Thursday, June 21, 2007

Up-and-Coming Mobsters Will Replace Old Guard

The Family Secrets prosecution was a heavy blow to the Chicago Outfit, but surely not a fatal one, longtime observers of the city's organized crime syndicate say.
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If it finally removes some of the mob's biggest names from the scene, younger players are in place to step in and take over, the experts said. There always have been, after all, even in the wake of a case such as Family Secrets, which implicated an unprecedented three "made" members of the mob.

Street "sins" such as gambling, prostitution and narcotics are profitable, and organized crime will be there to control them and collect a cut, they said.

Up-and-coming mobsters step over the old guys, known as "Mustache Petes," said former FBI agent Lee Flosi.

"There are always guys who are anxious to get up the ladder and take over," said Flosi, who now works as a consultant. "The Outfit's not dead.

"They're masters of changing colors. They're chameleons," he said.

Today's Chicago Outfit may be smaller and more spread out, experts said, with more members living in the suburbs than in the city. But the syndicate still has influence in vice, labor unions and political corruption, Flosi said.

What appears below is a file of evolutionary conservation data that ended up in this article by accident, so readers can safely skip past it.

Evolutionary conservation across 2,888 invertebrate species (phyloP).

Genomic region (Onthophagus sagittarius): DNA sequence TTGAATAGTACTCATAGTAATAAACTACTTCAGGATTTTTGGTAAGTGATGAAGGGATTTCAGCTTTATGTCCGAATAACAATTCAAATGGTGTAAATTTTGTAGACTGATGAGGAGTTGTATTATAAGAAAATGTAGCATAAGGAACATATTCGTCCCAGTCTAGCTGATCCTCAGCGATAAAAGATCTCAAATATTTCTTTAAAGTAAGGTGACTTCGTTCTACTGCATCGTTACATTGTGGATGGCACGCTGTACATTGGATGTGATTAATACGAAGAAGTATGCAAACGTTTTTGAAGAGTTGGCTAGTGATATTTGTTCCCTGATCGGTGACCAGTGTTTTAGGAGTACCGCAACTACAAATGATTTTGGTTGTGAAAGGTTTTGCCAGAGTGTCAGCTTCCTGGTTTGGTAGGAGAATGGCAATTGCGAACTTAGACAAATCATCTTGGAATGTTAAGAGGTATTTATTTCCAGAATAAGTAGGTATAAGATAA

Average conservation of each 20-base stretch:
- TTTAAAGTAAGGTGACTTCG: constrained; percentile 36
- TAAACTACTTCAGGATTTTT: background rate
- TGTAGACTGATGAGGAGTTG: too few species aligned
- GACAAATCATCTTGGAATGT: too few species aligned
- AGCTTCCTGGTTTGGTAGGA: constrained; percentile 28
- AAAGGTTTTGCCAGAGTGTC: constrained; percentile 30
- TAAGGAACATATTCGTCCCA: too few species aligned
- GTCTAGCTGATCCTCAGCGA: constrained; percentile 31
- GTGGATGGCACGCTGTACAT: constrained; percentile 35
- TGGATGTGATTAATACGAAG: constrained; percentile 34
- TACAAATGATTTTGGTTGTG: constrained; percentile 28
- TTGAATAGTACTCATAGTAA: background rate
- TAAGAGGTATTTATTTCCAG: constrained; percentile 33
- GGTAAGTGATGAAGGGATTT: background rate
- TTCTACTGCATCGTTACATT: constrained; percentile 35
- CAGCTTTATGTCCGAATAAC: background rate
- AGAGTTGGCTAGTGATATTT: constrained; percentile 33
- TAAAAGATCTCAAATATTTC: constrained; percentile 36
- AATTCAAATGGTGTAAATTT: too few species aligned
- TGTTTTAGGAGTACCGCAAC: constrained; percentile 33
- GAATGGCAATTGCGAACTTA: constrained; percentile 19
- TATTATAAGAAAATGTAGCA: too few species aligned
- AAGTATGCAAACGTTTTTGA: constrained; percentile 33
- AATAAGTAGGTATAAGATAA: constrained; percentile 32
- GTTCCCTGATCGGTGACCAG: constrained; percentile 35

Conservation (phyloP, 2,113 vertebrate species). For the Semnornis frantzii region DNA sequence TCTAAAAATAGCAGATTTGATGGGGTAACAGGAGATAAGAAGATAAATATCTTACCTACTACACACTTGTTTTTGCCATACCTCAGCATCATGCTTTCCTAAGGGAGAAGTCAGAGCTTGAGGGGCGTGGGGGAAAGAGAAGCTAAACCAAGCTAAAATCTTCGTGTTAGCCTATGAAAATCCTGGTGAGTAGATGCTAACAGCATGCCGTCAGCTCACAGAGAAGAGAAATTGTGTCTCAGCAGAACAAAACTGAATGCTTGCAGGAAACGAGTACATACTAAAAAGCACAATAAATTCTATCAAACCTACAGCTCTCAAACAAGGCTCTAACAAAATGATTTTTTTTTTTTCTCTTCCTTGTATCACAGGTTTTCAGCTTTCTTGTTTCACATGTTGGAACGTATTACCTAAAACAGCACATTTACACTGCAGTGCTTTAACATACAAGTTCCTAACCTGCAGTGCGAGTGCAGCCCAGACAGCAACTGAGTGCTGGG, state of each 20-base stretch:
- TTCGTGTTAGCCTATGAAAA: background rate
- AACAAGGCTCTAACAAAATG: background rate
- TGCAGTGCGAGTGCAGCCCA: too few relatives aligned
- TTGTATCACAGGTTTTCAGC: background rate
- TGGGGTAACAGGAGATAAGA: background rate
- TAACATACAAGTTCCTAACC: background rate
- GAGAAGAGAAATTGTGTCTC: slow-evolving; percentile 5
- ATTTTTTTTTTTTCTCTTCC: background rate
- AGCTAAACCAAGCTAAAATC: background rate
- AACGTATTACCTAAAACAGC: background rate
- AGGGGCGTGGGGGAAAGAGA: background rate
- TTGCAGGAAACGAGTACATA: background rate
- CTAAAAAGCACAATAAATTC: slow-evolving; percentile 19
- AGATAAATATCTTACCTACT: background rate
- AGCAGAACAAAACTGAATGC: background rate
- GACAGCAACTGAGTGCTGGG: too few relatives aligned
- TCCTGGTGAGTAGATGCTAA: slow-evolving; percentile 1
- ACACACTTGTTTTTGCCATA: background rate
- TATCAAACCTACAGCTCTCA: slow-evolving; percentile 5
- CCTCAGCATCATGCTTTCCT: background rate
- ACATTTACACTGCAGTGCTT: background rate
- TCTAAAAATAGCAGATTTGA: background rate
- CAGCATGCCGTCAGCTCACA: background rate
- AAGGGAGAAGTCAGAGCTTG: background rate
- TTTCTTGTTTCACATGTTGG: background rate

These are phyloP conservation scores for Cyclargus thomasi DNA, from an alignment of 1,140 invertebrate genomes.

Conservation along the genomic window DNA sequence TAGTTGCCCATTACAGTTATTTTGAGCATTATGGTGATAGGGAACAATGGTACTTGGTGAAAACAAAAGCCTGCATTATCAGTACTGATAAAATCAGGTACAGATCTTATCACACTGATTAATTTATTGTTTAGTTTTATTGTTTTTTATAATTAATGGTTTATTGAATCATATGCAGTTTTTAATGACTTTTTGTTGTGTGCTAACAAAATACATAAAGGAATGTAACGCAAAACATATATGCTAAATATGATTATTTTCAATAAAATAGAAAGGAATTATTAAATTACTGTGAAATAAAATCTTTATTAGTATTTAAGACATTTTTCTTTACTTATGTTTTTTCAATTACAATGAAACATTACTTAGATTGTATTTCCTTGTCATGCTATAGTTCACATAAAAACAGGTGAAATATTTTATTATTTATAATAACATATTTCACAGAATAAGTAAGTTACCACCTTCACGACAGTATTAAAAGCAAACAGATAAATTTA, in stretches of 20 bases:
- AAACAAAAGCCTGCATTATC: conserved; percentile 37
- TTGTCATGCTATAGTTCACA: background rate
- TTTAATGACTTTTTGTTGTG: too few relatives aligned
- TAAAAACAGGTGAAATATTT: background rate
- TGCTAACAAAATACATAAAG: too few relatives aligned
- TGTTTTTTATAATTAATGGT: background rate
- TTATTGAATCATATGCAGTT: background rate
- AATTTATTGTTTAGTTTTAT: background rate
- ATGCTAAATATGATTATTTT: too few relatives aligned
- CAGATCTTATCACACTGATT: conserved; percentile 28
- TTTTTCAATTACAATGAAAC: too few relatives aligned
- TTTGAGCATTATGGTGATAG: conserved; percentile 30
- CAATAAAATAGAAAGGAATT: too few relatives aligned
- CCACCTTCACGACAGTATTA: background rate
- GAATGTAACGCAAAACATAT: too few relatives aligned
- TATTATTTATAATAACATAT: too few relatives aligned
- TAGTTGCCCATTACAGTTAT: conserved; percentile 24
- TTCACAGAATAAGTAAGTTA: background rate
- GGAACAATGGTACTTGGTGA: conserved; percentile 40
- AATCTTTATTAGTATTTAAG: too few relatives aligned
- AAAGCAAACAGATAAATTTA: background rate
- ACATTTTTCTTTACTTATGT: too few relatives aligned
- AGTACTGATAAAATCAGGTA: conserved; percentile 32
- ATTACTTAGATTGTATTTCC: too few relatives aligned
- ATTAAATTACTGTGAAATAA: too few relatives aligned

Organized-crime observers said the Outfit has evolved and taken on a lower profile as prosecutions have mounted over the years. The Chicago mob has improved its methods, experts said, having become better at hiding its activities and laundering money through legitimate businesses.

"They'll stay in control of what they have always controlled, as long as they're willing to enforce it with an occasional body in a trunk," Flosi said.

The last known mob hit occurred in November 2001 when Anthony "Tony the Hatch" Chiaramonti was shot in a suburban chicken restaurant. His name has surfaced in the Family Secrets case as an associate of some of the men facing trial. But one Outfit figure whose name also has surfaced in the case has been missing for months. Anthony Zizzo, a reputed underboss, was last seen leaving his Westmont home in August. Days later his Jeep turned up abandoned at a restaurant in Melrose Park.

Thanks to Jeff Coen

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